JOHNSON CITY, Tenn. (WJHL) – Where most saw a junkyard, a Jonesborough farmer saw a slice of Appalachian paradise.
William and Danielle Barrett purchased a junk-filled quarry in late 2017. The plot of land functioned as a quarry in the 1970s, and then as a junkyard in the 1900s and 2000s.
Two thousand recycled tires later and a Discovery Channel special later, the quarry returned to its natural glory, with a few additions.
The Barretts restored the property with a wedding venue and vacation spot in mind. The first thing arriving guests may notice is a quaint hole in the ground – a unique earth house touted around on social media as Johnson City’s very own “hobbit house”
Barrett said he didn’t have the Shire in mind when developing the property. He and his wife poured their love of nature into the project, making sure to trim away the conventions of modern lifestyle – a wide view of the property’s pond and waterfall replaces the walls where a television might stand, and the absence of a WiFi connection invites guests to unplug for their stay.
“Part of what we want to try to do here is to allow people to experience more of a natural setting and natural environment,” Barrett said. “We really want to encourage people to unplug, so to speak, from normal life.”
The Barretts’ project was featured on a 2019 episode of ‘Building Off the Grid,’ a Discovery Channel program focused on erecting innovative homes in remote areas.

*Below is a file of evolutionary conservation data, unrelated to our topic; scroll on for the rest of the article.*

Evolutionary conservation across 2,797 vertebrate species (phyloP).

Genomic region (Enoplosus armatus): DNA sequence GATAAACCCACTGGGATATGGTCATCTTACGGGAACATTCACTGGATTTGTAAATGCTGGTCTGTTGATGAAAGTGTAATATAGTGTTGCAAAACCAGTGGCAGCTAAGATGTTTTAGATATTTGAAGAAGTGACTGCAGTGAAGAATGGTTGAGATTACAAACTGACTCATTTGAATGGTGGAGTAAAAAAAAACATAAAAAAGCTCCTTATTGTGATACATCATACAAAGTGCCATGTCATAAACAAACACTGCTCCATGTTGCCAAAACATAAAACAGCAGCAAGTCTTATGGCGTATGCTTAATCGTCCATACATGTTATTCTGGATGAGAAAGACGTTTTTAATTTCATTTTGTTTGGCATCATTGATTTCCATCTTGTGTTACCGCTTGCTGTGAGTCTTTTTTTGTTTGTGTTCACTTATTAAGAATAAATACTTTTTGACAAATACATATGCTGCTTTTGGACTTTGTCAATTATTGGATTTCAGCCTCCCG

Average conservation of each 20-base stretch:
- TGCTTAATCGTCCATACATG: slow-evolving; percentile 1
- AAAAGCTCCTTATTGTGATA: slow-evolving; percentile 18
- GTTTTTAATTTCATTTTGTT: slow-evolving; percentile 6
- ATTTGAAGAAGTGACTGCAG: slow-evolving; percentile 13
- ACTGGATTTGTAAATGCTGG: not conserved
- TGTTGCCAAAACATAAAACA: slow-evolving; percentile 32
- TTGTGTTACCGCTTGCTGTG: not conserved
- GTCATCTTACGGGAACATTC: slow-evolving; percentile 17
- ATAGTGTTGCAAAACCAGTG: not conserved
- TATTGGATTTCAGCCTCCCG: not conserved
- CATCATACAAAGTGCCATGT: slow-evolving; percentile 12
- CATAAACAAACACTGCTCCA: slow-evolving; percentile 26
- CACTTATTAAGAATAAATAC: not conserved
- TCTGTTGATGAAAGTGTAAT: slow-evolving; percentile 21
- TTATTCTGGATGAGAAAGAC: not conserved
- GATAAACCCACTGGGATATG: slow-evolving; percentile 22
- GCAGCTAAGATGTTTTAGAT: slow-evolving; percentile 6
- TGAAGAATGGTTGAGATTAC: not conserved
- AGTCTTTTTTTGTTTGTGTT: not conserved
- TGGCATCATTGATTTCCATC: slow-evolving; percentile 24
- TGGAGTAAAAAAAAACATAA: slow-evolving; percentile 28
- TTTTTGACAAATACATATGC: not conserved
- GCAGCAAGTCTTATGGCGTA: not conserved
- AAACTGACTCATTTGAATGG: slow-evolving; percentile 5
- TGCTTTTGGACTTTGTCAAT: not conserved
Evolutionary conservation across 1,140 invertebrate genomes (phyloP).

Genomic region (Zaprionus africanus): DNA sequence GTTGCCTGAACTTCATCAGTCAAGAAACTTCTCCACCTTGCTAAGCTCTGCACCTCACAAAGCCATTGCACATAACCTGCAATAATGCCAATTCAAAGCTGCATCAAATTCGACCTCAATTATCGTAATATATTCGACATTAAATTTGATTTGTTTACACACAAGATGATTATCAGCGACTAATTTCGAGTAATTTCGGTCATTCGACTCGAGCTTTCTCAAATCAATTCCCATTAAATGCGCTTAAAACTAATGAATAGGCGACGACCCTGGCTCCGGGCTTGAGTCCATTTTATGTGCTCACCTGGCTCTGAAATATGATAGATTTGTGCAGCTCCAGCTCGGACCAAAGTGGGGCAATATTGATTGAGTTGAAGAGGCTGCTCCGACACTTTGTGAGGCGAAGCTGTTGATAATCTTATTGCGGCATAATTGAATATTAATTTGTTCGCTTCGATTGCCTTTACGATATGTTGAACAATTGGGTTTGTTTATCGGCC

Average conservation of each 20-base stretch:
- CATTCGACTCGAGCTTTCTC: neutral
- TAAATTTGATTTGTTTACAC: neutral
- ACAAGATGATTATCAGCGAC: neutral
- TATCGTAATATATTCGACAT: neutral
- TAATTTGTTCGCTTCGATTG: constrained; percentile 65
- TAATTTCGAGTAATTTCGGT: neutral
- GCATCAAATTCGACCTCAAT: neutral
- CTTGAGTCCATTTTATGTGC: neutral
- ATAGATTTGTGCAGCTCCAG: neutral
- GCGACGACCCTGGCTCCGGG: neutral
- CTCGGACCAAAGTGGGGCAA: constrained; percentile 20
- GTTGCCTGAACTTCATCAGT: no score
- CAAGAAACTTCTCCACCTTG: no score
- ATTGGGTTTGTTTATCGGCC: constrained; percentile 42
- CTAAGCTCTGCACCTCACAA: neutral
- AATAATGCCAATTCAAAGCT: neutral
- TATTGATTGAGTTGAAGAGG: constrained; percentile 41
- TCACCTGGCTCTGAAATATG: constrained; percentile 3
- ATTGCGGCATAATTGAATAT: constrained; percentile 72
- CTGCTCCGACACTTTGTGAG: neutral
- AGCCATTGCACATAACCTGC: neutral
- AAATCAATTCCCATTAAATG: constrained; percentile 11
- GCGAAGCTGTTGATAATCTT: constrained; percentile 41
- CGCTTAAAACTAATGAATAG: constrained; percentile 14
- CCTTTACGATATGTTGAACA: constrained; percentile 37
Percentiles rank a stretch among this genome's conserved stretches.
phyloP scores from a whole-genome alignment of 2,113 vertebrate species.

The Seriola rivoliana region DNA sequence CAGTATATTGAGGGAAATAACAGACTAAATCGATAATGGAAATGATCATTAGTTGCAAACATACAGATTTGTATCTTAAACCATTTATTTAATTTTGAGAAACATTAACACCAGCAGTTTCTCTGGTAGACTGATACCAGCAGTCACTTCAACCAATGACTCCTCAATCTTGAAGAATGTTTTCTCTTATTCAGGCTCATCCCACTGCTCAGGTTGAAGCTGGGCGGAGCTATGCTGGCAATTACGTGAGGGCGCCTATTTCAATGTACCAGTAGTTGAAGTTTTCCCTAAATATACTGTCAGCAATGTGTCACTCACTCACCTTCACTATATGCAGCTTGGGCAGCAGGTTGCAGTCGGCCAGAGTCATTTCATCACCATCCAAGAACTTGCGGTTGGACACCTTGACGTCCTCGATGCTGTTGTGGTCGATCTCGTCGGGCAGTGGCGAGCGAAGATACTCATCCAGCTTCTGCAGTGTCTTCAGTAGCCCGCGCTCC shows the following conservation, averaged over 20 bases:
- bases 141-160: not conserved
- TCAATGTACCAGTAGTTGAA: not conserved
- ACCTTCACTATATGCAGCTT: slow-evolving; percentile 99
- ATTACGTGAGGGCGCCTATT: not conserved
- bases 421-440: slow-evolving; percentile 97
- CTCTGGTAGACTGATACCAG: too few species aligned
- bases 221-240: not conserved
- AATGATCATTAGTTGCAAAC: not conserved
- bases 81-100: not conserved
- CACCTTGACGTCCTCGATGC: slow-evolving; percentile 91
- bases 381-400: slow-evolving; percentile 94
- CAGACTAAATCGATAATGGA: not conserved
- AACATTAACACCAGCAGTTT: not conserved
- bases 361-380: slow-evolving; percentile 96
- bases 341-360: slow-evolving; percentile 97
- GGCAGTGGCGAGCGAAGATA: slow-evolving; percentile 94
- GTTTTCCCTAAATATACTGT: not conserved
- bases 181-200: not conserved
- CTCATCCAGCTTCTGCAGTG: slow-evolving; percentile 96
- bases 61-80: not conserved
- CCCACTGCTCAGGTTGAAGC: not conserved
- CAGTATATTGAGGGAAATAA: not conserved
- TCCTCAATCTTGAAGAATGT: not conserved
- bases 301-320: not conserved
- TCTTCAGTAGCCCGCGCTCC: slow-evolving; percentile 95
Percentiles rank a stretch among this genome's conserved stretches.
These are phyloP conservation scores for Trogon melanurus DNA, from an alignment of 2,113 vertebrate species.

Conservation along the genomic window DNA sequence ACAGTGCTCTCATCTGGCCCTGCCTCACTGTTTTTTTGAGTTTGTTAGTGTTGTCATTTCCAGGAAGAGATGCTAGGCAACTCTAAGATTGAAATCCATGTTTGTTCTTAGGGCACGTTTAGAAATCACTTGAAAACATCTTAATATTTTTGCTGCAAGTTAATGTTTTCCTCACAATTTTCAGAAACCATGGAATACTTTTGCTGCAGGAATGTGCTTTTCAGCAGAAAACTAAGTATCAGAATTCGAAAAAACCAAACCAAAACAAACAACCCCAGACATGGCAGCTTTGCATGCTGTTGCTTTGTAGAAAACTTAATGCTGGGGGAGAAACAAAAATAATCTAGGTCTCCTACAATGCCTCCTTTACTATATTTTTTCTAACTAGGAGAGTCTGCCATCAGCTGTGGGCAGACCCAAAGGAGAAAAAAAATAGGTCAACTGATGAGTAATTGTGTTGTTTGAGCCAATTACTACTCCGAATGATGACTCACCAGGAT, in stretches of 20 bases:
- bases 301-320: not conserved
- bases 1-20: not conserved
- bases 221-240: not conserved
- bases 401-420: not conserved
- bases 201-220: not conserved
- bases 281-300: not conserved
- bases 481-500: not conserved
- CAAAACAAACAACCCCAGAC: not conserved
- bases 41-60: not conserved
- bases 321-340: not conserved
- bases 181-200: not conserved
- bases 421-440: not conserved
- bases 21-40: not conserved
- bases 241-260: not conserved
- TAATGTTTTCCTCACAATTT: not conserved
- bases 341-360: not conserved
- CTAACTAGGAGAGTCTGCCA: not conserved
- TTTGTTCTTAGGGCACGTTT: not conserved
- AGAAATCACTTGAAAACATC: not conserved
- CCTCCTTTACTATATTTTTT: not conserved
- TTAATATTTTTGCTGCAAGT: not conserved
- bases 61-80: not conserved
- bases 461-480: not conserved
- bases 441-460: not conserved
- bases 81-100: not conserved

It’s easy to forget that the property is just a few minutes from Interstate 26. The ‘hobbit house,’ officially named The Sassafras, sits at one edge of a wide pond with a manmade waterfall, while a treehouse perches across the other side for those who would rather stay above ground.
The treehouse is a patchwork of reclaimed items from vintage doors to windows and pieces of roof. Barrett said the treehouse required the most creative energy.
Dubbed “The Bostonian” by the Barretts, the treehouse overlooks the wedding arch next to the edges of the pond.
“I’ve often thought it would be cool to develop a vacation spot, of course for me and my family to enjoy, but also to develop something that allows other people to enjoy and experience that is something that would not be normal,” Barrett said.
Weddings fill the venue’s booking calendar for much of March through November, but the couple periodically open days for rent on the Airbnb app each month.
That opens the door for a staycation for locals, but the Barretts say they’ve seen national traffic through the booking app. One guest from Hawaii checked into the Sassafras this week.
To add another unique twist to the experience, Barrett, a sheep farmer, said the next steps might include a sheep enclosure for guests to interact with livestock.
“With the way things are now, people are moving more into unique stays and they want something different in their lodging, and with the different vacation lodging platforms that are out there allows people to have a stay or an experience that is far superior to what you’d get in a hotel,” he said.
Follow Waterstone venue on Facebook, or check out “The Sassafras” and “The Bostonian” on Airbnb for bookings.